Robert, Great point about the recent change to Animal Kingdom. Paul is keeping me on my toes with payout increases, and that is a good thing! The chart is now updated. To your point about diversification, agreed, that is another valid way to rent points and get home resort priority at two different locations with the points you own at each respected resort.

  • Gene
    February 4, 2017

    Can u rent out points for 2018 or do they need to be in the current year – also how does it work what are my responsibilities ???

    • Nick Cotton
      February 4, 2017

      Gene, you can rent out points for not only the current use year, but you can borrow ahead from the next use year and rent those out as well. Regarding responsibilities, I would refer you to dvcrentalstore.com for the best answer.

  • Jason
    January 27, 2017

    It makes sense to rent any points you don’t plan to use to offset the cost of DVC dues in a given year, but it doesn’t make sense to buy twice the amount of points you’ll need with the sole intention of covering future dues. It would be smarter to save the cash that would have been used for those extra points and just pay future dues from that savings instead.

    • Nick Cotton
      January 27, 2017

      Jason, great point and I don’t entirely disagree with you. I think it can depend on each person’s situation and investment opportunities, which is why I mention this is a great opportunity for some but not all. Take for example, the 150 point example we used in the blog of Saratoga Springs. If you can get a consistent ROR of roughly 7% or more then I agree with your point. As 7% of the potential incremental cost ($82/pt. x 150 = $12,300) would be $861, which is greater than the current dues savings of $840 for 150 points at Saratoga Springs, and then the “doubling up” strategy just doesn’t work out as a best strategy. Otherwise, if you don’t have a consistent 7% or greater ROR opportunity or at least feel your consistent 7% or greater opportunity is relatively safe, I would at least consider the “doubling up” strategy. And I agree with your point about in general, of renting unused points you don’t plan to use is an absolute no-brainer for anyone.

      • Lloyd
        March 5, 2017

        This calculation is not entirely correct because the contract loses value to zero in 37 years. If you double up points you spend an extra $12,300 per your example to cover the dues. In 2054 your investment is gone. If instead you invested at 7%, you sitll have $12,300 in 2054. If you invested at 4.13% and paid $332 out of pocket each year for 37 years, you would have lost about $12,300, the same as the double up strategy. So beating 4.13% is quite doable and would have more money left over in 2054.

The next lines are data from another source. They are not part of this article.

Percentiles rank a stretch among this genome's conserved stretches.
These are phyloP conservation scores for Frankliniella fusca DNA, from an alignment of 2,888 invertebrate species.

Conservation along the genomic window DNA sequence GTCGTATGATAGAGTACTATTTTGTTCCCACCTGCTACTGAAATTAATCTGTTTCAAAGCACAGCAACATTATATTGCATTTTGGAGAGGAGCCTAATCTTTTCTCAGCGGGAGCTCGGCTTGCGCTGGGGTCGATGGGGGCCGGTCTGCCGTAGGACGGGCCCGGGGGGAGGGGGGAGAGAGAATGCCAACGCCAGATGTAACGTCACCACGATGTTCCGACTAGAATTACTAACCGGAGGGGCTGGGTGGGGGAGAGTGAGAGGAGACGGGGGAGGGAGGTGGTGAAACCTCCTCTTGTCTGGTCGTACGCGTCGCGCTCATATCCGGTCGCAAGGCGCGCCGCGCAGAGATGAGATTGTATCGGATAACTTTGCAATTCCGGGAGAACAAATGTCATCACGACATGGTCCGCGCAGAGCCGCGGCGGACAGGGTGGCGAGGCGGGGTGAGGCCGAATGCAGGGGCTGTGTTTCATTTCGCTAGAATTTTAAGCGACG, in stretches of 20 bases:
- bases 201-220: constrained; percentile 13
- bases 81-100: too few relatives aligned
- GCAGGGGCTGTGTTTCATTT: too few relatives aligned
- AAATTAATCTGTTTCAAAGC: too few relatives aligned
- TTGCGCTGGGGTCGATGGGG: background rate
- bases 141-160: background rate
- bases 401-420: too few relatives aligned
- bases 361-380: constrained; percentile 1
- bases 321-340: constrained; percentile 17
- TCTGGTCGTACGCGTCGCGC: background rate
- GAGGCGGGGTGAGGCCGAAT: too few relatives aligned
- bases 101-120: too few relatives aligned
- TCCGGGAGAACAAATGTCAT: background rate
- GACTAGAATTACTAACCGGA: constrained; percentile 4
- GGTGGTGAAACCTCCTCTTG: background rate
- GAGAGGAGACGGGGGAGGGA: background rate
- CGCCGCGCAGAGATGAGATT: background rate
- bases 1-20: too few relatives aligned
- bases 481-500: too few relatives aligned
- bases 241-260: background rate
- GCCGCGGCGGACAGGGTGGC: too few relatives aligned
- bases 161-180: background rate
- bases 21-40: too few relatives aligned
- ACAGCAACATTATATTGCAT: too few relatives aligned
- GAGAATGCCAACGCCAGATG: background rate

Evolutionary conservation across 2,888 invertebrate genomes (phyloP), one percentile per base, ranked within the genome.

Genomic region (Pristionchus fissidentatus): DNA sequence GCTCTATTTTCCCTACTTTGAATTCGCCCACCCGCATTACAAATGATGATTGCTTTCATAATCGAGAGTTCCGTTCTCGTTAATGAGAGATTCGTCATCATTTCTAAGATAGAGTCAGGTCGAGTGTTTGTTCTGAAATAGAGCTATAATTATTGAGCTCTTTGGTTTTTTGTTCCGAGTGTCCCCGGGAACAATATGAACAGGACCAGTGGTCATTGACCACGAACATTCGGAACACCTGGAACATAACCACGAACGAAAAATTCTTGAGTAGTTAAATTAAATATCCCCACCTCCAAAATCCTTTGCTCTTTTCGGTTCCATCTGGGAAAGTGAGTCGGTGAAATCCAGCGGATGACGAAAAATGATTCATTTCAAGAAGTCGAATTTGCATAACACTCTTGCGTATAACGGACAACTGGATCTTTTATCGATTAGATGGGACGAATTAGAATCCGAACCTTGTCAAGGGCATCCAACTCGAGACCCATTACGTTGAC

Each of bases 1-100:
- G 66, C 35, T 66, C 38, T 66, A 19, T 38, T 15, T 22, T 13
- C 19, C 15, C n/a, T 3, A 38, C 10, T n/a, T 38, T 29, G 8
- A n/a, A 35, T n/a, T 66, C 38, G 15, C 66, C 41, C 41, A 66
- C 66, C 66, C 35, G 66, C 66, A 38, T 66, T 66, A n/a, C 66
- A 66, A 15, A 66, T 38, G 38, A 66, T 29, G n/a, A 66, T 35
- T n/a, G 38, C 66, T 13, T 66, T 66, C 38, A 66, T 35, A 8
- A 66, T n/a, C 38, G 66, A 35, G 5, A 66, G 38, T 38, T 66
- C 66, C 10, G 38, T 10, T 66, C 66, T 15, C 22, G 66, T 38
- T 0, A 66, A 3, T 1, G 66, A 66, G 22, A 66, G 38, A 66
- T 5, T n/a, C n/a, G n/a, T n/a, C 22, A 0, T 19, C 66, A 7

• Nick Cotton
          March 5, 2017

          Lloyd, I agree with you if you were to hold the Membership until expiration and that was your only option. However, the vast majority of Members do not as we’ve already seen with the original owners of Old Key West from the early 90’s. In fact, many Members sell before even the 10 year mark, hence why Vacation Club Loans who do not record a mortgage do not offer loans past 5 years in length. Keeping that in mind the analysis could have included a potential resale value based on length of ownership. Moreover, if you look at a resale history of Saratoga Springs, you will see that it sells for more now than it did 10 years ago despite having 10 less years although this was not included in the analysis. This increase in resale value can largely be attributed to the power of substitution with the rising prices of Disney Hotel rooms. You could certainly take this theory of renting points to pay for dues and do a more in depth analysis with an assumption of selling at various years throughout ownership (as when the expiration date draws very near, perhaps under 10 years or so the resale value would likely begin declining despite inflationary increases to Disney Hotels) and the scenario of keeping it all the way to expiration (your example) . However, just looking at this theory with only the assumption of retaining ownership until expiration would not be a complete picture as there is always the option of selling to recapture some, all or perhaps more than the original costs. I do thank you for posting this, because it does bring up an idea for a Volume 2 of this blog where we perhaps show various ROR’s based on length of ownership.

  • Chris
    January 26, 2017

    Are you able to comment on how this would impact taxes in Canada?

    • Nick Cotton
      January 26, 2017

      Chris, from what I’ve read, as a Canadian citizen you are subject to U.S. income tax on any rental income you receive from U.S. real estate property. However, I would check with your accountant for the most accurate information and your best options.

  • Mike
    January 25, 2017

    What are the tax implications of renting points out?

    • Nick Cotton
      January 25, 2017

      Mike, it is rental income. Just like if you were renting a house to a tenant, you have to declare the rental income to the IRS.